Disaster Archaeology: Joya de Cerén

Natural disasters are categorized as devastating events in nature that occur abruptly and often with terrible ramifications.  Violent storms, mudslides and volcanic eruptions have been the cause of destruction in many an ancient civilization, often leaving behind no trace of the people who inhabited them.  However, in a bit of an ironic twist, these same circumstances are what have preserved many ancient cultures for hundreds and, in some cases, thousands of years.  One such example of this is Joya de Cerén, the literal translation of which is ‘The Jewel of Cerén’.

One of the buildings uncovered at Joya de Cerén

Located in present day El Salvador, Joya de Cerén was a pre-Hispanic farming community that was active during the Mayan Classic period (A.D. 300-900).  This archaeological site was preserved in the same way as the famous Italian city of Pompeii.  Around 600 A.D. a nearby volcano, Loma Caldera, erupted and covered the surrounding area in thick layers of ash and other volcanic debris.  This natural disaster acted as a natural preserving agent that protected the architecture, artifacts, ecofacts and even the fields used by the ancient farmers.  All of which was still as the inhabitants had left them while fleeing.  As much as this site was a miraculous find for archaeologists with its remarkable level of preservation, it was made even more unique due to the fact that the area was largely non-elite.  For the most part research into Mayan culture has focused on the rich and elite of society as their marks have stood the test of time more easily than that of the general populace.

An piece of pottery recovered from Joya de Cerén

However, Joya de Cerén gives the world a rare view into the lives of common ancient Mesoamerican farmers.  The layers of volcanic ash allowed for the preservation of the architecture and artefacts of the ancient site that were left ‘in-situ’ or in their original positions of storage and use.  The personal dwellings give us a clear picture of the day-to-day lives of an ancient Mesoamerican farmer.  Religious items, animal remains and even the sleeping mats have been preserved, all ordinary items at the time that would seem to have no large importance on their own but provide much valuable information together (Joya de Cerén Archaeolofical Site).  Several other types of structures have been preserved as well, such as religious and community buildings, storehouses and even a sweat bath.  The fields were also well preserved and show what kinds of foods were the staple of these ancient people’s diets.  These structures and their intact contents give detailed information about how the village functioned as a community, their beliefs and traditions and even their dietary practices.  Again all features that might seem meaningless to the average person, but allow researchers to gain a clearer understanding of the life these ancient people lived and how that relates to the people in the present.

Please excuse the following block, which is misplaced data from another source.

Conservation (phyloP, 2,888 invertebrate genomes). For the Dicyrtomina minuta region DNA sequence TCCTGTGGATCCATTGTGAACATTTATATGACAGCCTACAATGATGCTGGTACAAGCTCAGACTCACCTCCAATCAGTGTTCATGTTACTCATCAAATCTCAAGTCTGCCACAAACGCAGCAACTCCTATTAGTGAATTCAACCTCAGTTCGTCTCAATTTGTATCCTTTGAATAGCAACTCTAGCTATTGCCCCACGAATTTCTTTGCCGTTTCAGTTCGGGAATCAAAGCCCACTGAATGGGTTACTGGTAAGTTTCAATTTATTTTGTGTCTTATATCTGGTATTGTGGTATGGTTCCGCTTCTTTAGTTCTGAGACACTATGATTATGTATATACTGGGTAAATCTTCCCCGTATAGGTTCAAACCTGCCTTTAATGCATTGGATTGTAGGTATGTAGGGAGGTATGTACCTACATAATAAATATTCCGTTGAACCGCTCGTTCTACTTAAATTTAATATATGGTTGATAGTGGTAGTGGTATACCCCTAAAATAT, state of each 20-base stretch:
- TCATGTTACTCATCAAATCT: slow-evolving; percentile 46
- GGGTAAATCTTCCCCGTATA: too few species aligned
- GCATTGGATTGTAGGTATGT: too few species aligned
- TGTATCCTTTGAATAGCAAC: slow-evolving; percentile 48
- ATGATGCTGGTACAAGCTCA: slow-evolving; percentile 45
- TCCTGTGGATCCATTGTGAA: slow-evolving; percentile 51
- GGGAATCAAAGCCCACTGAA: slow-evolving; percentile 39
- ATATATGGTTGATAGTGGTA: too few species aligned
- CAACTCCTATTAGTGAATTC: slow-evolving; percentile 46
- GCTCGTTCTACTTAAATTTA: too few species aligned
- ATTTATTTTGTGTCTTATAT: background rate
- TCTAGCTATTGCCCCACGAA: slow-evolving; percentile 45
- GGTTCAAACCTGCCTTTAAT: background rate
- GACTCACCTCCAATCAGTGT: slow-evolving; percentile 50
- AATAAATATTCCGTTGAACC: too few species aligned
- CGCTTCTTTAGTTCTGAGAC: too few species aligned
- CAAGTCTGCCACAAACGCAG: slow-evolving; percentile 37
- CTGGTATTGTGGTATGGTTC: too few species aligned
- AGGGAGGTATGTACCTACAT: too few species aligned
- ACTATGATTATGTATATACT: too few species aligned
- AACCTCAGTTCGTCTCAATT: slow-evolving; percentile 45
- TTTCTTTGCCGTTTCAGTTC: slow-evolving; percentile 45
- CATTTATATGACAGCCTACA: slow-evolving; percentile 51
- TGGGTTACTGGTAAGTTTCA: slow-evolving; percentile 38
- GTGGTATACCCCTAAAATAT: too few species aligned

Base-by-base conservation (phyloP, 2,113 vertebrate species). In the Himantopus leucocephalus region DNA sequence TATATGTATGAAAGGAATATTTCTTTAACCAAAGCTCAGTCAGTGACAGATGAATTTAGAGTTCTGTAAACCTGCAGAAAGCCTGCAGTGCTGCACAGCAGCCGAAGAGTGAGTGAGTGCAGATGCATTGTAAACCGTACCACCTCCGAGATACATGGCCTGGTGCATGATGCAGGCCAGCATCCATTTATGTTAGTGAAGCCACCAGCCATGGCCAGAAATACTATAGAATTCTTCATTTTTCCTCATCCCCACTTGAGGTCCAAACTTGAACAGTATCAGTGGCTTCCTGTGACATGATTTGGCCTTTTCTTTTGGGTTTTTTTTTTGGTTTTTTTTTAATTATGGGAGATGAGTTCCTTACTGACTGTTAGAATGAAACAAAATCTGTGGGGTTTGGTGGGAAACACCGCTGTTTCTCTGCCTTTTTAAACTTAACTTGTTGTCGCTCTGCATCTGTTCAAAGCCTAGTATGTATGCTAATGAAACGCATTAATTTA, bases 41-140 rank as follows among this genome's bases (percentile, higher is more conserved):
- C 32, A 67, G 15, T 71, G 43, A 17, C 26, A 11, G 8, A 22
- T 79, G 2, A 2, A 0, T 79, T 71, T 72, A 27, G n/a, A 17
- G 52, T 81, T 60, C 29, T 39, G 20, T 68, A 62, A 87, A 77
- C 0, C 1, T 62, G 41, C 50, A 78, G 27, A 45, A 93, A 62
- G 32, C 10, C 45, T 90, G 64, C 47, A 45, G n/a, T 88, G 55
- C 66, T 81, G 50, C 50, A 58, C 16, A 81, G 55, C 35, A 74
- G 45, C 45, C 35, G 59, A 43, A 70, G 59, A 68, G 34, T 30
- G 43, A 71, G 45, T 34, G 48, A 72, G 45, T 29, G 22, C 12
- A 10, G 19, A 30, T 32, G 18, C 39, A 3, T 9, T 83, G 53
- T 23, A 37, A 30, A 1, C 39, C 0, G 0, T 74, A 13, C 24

Banyasz, Malin G. “From the Trenches – Off The Grid – Archaeology Magazine Archive.” From the Trenches – Off The Grid – Archaeology Magazine Archive. Archaeological Institute of America, Mar. 2012. Web. 05 Feb. 2017.


Centre, UNESCO World Heritage. “Joya de Cerén Archaeological Site.” UNESCO World Heritage Centre. UNESCO, n.d. Web. 05 Feb. 2017.





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1 thought on “Disaster Archaeology: Joya de Cerén

  1. natural disasters often can leave an impact on the material record. Was there a change in the archaeological record after this disaster? If there was no change in material culture in this area do you think that there could have been a long history of volcanic eruptions in this area?

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